Fighting leaves a trail of tears / No help or haven for refugees

USA Today
June 18, 1992, Thursday, Final Edition
BYLINE: Tom Squitieri
LENGTH: 1452 words

DAKOVO, Croatia
Sooner or later, the devastation of war forces everyone here to cry.

The 1.5 million refugees fleeing their homes in Croatia or Bosnia cry when they tell of how generations-old homes have been destroyed. They cry when they tell of loved ones who are dead or missing. And they cry as they see the arms or legs of their children either maimed by shrapnel or cut off on a makeshift operating table.

”I don’t know nothing about my family,” said Emina Sabotic, 38, from the Bosnian village of Busojano. She arrived in the first formal refugee camp that opened here last week. ”My mother was to be in the convoy that came here but now I hear she is dead,” Sabotic said. She weeps when asked about her husband and son: ”They are in prison. They too will die.”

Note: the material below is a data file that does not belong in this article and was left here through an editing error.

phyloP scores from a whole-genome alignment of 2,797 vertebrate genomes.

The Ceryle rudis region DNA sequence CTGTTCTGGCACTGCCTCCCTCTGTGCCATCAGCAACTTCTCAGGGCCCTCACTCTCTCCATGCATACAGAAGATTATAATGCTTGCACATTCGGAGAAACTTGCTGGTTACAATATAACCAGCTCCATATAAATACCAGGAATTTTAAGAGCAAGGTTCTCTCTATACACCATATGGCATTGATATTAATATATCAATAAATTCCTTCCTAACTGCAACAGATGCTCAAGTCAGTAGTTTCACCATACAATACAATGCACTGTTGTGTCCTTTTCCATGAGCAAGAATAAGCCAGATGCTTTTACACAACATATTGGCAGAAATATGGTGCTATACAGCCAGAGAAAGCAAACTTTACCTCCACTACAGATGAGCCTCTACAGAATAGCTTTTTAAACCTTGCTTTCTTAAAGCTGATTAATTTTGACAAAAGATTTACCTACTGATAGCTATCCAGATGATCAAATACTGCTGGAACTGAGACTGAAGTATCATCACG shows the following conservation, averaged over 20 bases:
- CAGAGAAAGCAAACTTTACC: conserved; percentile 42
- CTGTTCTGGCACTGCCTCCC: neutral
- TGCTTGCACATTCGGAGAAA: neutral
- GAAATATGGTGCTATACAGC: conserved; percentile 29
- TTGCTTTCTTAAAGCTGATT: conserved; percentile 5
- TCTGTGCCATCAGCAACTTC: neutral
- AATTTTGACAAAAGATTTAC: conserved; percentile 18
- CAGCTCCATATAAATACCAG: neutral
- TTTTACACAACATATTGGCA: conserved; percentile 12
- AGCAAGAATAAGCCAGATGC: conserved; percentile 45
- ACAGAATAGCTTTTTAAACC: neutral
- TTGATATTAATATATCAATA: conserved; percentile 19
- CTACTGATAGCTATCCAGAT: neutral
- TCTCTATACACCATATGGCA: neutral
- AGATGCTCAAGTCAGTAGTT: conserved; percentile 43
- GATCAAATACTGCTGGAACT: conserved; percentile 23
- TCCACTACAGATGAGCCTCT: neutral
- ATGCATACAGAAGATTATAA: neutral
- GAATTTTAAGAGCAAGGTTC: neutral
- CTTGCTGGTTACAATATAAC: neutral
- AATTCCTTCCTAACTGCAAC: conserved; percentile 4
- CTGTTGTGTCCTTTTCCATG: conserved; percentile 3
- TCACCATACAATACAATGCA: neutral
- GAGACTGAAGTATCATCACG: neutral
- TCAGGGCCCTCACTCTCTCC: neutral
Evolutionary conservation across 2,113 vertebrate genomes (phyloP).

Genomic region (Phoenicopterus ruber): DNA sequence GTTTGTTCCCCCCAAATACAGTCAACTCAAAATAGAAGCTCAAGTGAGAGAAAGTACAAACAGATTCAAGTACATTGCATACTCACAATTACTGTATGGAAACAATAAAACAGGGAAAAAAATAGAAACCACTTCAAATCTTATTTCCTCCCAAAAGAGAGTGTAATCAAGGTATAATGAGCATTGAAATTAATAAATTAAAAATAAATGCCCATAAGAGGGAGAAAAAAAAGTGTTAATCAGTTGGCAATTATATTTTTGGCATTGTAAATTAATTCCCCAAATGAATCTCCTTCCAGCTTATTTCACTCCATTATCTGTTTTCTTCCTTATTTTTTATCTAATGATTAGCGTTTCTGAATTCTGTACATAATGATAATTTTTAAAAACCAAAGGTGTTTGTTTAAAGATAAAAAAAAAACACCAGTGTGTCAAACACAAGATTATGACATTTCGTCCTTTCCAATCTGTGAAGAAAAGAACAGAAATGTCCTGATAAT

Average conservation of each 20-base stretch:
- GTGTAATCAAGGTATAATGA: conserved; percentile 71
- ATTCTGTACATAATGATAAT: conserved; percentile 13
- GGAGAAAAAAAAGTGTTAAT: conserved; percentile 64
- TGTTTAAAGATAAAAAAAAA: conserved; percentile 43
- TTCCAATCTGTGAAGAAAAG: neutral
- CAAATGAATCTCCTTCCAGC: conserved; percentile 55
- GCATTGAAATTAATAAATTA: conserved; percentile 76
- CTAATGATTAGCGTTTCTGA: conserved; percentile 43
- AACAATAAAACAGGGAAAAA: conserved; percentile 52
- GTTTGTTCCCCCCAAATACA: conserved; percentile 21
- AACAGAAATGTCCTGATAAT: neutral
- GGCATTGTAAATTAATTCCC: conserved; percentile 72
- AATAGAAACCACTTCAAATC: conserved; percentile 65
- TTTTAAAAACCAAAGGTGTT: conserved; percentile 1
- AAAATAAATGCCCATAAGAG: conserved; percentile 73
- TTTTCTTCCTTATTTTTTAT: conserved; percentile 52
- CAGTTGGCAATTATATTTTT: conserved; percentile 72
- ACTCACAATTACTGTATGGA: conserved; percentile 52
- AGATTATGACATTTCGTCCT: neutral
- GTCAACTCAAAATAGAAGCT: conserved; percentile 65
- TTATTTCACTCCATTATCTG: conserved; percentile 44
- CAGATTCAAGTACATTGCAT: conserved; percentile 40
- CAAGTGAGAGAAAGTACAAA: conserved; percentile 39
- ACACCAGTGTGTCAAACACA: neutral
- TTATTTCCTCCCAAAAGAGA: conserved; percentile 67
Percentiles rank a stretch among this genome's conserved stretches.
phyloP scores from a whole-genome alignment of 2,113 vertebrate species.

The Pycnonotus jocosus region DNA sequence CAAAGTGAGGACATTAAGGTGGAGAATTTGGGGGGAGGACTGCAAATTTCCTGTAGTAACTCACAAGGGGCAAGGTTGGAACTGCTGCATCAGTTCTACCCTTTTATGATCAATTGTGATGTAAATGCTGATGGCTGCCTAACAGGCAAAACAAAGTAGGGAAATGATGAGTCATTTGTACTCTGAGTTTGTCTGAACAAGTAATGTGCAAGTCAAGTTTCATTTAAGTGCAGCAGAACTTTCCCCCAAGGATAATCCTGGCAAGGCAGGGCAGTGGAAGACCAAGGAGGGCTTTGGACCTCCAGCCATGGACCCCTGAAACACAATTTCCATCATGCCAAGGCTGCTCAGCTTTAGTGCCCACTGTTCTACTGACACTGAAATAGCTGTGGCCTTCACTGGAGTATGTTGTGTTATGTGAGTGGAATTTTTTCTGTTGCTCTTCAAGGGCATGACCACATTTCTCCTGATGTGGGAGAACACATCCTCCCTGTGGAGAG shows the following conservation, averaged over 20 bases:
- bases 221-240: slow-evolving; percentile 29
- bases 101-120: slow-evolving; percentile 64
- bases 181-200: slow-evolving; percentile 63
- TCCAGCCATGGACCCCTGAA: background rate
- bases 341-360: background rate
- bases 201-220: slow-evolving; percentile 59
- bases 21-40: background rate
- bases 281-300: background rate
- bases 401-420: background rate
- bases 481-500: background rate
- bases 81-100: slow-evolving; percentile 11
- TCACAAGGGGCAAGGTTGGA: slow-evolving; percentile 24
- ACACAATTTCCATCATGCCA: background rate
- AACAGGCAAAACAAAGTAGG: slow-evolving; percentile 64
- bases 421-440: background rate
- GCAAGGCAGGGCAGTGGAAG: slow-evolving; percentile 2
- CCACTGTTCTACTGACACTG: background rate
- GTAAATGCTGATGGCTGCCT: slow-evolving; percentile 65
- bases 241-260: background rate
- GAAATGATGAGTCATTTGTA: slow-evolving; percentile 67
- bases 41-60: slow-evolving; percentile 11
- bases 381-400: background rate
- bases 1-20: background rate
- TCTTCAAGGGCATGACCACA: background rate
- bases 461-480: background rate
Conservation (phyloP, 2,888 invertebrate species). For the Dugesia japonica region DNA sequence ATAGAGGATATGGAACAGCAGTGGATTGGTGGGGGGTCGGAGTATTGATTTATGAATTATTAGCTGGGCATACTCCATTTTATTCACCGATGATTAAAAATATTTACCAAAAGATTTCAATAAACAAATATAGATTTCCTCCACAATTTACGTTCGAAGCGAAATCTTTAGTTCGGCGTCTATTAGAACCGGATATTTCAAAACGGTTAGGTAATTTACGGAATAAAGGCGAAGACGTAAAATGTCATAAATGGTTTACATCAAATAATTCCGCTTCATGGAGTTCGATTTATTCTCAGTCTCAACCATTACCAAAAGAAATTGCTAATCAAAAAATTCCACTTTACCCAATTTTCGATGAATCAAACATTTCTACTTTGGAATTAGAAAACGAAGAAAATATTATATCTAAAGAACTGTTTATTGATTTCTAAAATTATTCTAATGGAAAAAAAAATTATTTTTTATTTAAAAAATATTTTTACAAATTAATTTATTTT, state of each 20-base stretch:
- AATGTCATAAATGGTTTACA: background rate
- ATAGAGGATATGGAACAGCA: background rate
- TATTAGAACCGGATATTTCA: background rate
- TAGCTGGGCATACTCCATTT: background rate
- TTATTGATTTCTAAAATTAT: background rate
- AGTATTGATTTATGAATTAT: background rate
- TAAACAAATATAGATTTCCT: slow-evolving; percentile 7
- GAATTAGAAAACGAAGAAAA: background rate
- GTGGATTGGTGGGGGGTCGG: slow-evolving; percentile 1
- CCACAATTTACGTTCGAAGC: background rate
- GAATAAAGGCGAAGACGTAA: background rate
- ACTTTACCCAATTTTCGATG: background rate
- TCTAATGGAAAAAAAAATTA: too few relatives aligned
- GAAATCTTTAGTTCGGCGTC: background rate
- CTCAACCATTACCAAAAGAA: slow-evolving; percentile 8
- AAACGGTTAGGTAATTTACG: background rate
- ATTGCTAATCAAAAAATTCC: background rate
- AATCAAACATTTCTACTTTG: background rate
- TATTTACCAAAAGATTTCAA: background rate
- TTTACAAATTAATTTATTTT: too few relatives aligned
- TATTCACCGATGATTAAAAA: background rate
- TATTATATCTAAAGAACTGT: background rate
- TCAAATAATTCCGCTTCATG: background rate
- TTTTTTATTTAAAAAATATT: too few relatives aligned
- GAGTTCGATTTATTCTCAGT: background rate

The old anger among Balkan groups has a million reasons for its fury. But in this war of 1992, civilians on all sides have discovered something in common: The devil has them all by the throat.

”From the victims’ perspective, nobody is winning this war,” said Fabrivio Hochschild of the United Nations High Commissioner for Refugees. ”Everybody is suffering terribly.”

Travelers through what was Yugoslavia find refugees everywhere, in the greatest flow of displaced persons in Europe since World War II.

They live in old boxcars on abandoned railway tracks, targets for bored gunners. They live in the rubble of destroyed concrete bridges, in former sports facilities under basketball hoops and in holes clawed out of muddy mountains.

The vast majority are elderly, mostly women, whose heads are wrapped in scarves and who wear long dark dresses. Almost always they are holding or tugging children whose deep brown or sea blue eyes look glazed and vacant.

Hadjira Kasumovic, 81, from the village of Zvornik on the Bosnia-Serbia border, was in her kitchen two weeks ago when three Serbian irregulars burst in demanding gold and German marks.

”I told them I had no money. They took my 14-year-old grandson from the other room. I shouted out at them to leave him alone, but they shut me up. The captain asked him for money and he said he had none,” Kasumovic said.